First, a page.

Heather Mortensen

Heather Mortensen
  • Graduate Student
  • Company: St. Thomas University

This is my 25th anniversary as a type 1 diabetic and I have witnessed a dramatic shift in the paradigm of diabetes. After 10 years as a volunteer EMT, I noticed a need for interdisciplinary discussion between healthcare professionals, patients, and technologists in order to achieve a higher standard or care. I am active in advocacy for individuals with chronic illness and host local art exhibits that explore perceptions of ‘Health & Illness.’ I am a proponent for relationships between members of different chronic illness communities. Recognizing our shared experience, and how our chronic illness communities are unique from one another, assists us in influencing and advocating for one another within a healthcare landscape that is becoming more technologically diverse and labor intensive to navigate.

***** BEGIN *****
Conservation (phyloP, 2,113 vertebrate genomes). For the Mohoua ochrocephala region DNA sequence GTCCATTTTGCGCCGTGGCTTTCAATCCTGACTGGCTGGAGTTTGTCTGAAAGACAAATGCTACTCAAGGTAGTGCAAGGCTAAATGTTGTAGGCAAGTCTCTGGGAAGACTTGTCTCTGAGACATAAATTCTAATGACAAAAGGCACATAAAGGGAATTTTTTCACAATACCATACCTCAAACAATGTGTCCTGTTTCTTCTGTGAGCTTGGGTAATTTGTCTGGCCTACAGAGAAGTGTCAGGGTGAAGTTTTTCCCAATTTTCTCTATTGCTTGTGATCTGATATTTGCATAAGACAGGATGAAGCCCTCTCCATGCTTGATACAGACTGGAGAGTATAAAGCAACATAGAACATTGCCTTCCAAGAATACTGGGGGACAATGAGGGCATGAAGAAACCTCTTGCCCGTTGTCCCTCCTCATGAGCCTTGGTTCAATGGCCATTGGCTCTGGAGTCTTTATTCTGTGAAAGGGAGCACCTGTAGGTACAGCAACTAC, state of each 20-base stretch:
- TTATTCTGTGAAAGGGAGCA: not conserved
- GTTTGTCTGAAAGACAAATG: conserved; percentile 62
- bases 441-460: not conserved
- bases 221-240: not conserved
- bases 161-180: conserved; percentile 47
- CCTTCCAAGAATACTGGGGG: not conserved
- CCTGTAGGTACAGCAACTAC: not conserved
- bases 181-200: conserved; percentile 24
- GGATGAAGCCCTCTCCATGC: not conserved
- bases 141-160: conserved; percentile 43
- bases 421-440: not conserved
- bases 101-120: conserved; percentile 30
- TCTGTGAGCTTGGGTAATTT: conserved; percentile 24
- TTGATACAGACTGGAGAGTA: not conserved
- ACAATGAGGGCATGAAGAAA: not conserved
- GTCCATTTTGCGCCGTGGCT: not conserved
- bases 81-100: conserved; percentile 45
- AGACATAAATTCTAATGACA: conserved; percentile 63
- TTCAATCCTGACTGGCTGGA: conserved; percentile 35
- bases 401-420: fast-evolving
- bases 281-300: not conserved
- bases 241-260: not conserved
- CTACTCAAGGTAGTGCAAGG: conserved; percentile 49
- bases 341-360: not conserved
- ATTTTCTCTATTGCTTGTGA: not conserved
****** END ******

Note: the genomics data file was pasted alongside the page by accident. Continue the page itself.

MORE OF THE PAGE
IoT and personal medical devices give patients more control over their care, but also more responsibility. They are forced to navigate risks that might not be well defined when using a new technology for the first time. Treatments are more highly individualized as individuals take control of their care. The broadening of the healthcare landscape, with the advent of IoT and embedded systems, both allows AND requires patients to play a larger role in their own individualized care. An eruption in the variety of technologies available has created large differences in the experiences, perspectives, and tools available to even members of the same chronic illness community. Open source software communities represent significant drivers for the development of commercial systems. They are giving patients and caregivers increasing influence in how healthcare is conducted.

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